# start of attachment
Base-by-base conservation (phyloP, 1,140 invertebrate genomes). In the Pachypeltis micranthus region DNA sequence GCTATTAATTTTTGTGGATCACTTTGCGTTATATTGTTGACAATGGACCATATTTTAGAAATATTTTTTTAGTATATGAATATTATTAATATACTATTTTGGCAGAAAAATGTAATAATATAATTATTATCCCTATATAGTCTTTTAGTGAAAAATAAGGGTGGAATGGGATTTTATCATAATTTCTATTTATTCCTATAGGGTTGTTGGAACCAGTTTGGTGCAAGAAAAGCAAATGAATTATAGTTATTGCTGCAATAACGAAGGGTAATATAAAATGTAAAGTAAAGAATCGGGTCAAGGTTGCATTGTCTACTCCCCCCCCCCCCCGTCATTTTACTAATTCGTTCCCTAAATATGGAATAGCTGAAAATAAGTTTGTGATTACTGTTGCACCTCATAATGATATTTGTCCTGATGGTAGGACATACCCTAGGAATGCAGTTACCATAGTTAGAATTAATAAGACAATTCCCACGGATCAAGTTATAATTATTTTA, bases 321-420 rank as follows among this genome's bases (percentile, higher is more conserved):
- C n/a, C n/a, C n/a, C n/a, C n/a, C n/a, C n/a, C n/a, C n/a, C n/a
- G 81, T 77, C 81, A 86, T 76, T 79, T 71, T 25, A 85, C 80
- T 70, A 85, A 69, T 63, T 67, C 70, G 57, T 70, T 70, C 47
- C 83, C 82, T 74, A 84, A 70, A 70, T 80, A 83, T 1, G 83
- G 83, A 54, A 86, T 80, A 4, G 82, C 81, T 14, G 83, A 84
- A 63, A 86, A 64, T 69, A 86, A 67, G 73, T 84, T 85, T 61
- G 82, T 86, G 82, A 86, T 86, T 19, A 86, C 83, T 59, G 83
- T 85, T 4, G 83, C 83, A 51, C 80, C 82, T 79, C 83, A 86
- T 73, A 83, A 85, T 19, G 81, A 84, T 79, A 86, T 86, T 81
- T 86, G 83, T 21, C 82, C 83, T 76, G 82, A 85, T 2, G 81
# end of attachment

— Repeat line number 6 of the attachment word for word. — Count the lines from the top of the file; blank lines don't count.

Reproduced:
- G 83, A 54, A 86, T 80, A 4, G 82, C 81, T 14, G 83, A 84